• Equip an electric drill with this 3-inch drill bit.
  • Drill one hole centered between each set of wall studs.
  • The hole should be drilled 8 inches (20 cm) below the ceiling.
  • If your wall has horizontal fire breaks, drill additional holes 8 inches below each fire break.
  • Make sure to avoid drilling into electrical wiring and plumbing as you work.

If your walls have horizontal fire breaks spanning between the studs, you will need to drill multiple holes—one 8 inches below the ceiling, followed by additional holes 8 inches below each fire break. This will allow you to fill each part of your wall with foam insulation. This prevents air leaks and ensures energy efficiency for both interior and exterior walls.

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Take Safety Measures

Before you begin insulating your walls it is essential to read the operating and safety instructions for your insulation kit. Some precautions you should take include:

  • Wear long sleeves, pants, work boots, goggles, nitrile gloves, and breath protection, such as this mask.
  • Ventilate the room by opening windows.
  • Turn off all HVAC or other in-home ventilation systems—if left on they can spread chemical fumes through your home.
  • Keep pets and family members out of the working area.
  • Do not smoke or allow any open flames in the working area.

In addition to these guidelines, follow all specific safety guidelines for your insulation product of choice. It’s also essential to read the product manual and follow all guidelines for safe operation.

Spray Foam Insulation into the Walls

Begin by inserting the nozzle of the foam sprayer into the first hole drilled in your drywall. Angle the nozzle downward. It is a good idea to partially block the hole around the sprayer with a cloth to prevent foam from spraying out of the hole. Once you’re ready, pull the trigger on the nozzle to begin feeding insulation foam into your wall.

  • Insert the sprayer nozzle into one of the holes drilled in your wall.
  • Angle the nozzle downward.
  • With your free hand, press a cloth around the nozzle to prevent foam from spraying back into the room.
  • Pull the trigger on the sprayer to begin filling the space between the wall studs with foam.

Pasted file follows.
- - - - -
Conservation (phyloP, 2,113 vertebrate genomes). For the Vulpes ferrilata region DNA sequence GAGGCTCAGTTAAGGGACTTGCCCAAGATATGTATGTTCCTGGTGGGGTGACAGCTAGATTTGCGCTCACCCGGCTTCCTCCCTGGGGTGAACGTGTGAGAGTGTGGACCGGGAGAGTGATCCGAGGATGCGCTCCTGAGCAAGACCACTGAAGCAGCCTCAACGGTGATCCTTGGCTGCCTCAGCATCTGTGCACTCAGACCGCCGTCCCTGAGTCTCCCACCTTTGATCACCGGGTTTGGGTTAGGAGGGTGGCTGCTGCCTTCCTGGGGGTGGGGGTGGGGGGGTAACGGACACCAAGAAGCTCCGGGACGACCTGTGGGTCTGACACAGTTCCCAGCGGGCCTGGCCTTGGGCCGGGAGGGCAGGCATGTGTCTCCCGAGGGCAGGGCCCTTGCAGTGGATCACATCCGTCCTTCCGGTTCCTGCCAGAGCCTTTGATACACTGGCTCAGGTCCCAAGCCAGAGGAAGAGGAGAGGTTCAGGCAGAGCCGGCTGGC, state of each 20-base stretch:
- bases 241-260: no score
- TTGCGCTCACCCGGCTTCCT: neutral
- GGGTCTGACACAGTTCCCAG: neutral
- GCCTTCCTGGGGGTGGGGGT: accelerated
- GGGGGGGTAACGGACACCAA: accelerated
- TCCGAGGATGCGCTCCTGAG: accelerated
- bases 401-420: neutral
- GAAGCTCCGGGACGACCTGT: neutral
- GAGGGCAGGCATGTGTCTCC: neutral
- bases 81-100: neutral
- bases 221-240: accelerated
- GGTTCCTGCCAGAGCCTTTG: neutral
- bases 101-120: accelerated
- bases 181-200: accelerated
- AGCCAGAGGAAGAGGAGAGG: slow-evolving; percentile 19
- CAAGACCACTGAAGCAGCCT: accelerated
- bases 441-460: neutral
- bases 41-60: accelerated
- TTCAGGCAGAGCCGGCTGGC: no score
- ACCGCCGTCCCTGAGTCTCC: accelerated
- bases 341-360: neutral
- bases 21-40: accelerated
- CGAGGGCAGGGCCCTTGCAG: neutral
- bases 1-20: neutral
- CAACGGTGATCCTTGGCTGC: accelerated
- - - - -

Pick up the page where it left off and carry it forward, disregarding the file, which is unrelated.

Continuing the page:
• Once you feel resistance as the wall cavity fills with foam, remove the nozzle and move to the next hole.

Continue spraying insulation into the wall until you feel resistance as the foam expands inside the wall and fills the cavity between the studs. Then, remove the nozzle, move to the next hole, and repeat. The foam will expand within minutes to fill the space, but it will require 1 hour to harden.

Patch Holes in Drywall

Once your foam insulation has hardened, you can begin patching the holes you drilled in your drywall. In order to make patching easier, use drywall repair mesh. Alternatively, you can purchase a drywall repair kit designed specifically for fixing holes 3–5 inches (7.5–13 cm) in diameter.

  • Wait at least 1 hour for the insulation foam to fully dry.
  • Patch the holes drilled in your drywall by using this drywall repair kit.
  • Apply joint compound over the repair fabric to make a smooth finish.
  • Allow the joint compound to dry for 24 hours before sanding and applying additional coats of joint compound.

If you do not use a drywall repair kit, make sure to patch the wall using drywall mesh tape and joint compound. If you try to patch the 3-inch-diameter hole with joint compound alone, the results will not be attractive or long-lasting.

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Repaint the Interior Walls

Once you have patched the holes in your drywall, follow our complete guide to hiding drywall patch marks. Getting a perfect finished look will require multiple coats of joint compound before repainting the wall.

  • Smooth out drywall patches with additional coats of joint compound and finishing compound.
  • Repaint the entire wall where drywall patches were made to make them completely invisible.
  • The end result will be a high-quality job without the labor of ripping out your drywall.

Drilling holes in drywall, filling wall cavities with foam insulation, and patching the drywall holes is fast, less messy than tearing out your drywall, and results in a very energy-efficient home. With the reduced heat transfer caused by your new insulation, your utility bills will typically be much lower.

Can You Insulate Walls Without Removing Drywall?

In order to insulate closed walls without tearing off a single drywall panel, follow these steps:

  • Use a stud finder to locate all studs and fire breaks in your wall—mark their location with a pencil or chalk.
  • Switch your stud finder to different scanning modes to locate and mark the path of electrical wires and plumbing lines.
  • Drill 3-inch diameter holes between wall studs so you can spray insulation into the walls, making sure to avoid wires and plumbing lines.
  • Don proper PPE, ventilate the room, and review the instructions for your insulation kit.
  • Insert the foam sprayer nozzle into each hole, angle it downward, and spray to fill the area between the wall studs.
  • Use a drywall repair kit and joint compound to patch the holes drilled in your wall.
  • Sand and finish your drywall patches before repainting the wall.

By following these steps you will be able to safely insulate your own home with an extremely energy-efficient foam insulation. Plus, our guides to patching and painting drywall will ensure that the finished product looks as good as new.